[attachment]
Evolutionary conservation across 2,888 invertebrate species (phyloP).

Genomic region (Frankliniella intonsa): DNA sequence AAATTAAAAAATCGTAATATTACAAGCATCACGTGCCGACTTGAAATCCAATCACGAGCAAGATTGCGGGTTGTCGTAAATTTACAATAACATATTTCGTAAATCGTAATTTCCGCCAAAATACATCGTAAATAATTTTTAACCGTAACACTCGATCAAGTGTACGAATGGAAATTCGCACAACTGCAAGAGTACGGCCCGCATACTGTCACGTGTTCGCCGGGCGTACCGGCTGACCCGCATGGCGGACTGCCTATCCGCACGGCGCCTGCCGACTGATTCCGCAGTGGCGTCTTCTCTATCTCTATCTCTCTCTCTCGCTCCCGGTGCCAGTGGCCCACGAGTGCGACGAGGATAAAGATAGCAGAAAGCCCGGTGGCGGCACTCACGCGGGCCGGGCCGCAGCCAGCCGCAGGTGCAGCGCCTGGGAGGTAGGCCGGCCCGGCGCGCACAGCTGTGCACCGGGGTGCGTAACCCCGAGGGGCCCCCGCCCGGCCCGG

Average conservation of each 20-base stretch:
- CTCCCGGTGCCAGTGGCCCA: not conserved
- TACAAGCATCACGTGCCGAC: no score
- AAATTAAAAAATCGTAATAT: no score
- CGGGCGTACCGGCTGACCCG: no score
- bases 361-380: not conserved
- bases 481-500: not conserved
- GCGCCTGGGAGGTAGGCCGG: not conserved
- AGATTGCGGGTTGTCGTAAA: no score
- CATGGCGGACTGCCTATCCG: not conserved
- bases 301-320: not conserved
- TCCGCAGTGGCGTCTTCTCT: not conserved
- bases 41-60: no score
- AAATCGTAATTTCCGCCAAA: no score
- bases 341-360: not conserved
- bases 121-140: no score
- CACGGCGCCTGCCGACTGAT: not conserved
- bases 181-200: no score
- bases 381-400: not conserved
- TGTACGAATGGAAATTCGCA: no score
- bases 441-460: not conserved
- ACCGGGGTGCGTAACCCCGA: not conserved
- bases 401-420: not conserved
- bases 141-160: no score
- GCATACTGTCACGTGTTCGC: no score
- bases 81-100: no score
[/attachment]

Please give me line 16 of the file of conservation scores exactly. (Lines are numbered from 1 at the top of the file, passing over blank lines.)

- AAATCGTAATTTCCGCCAAA: no score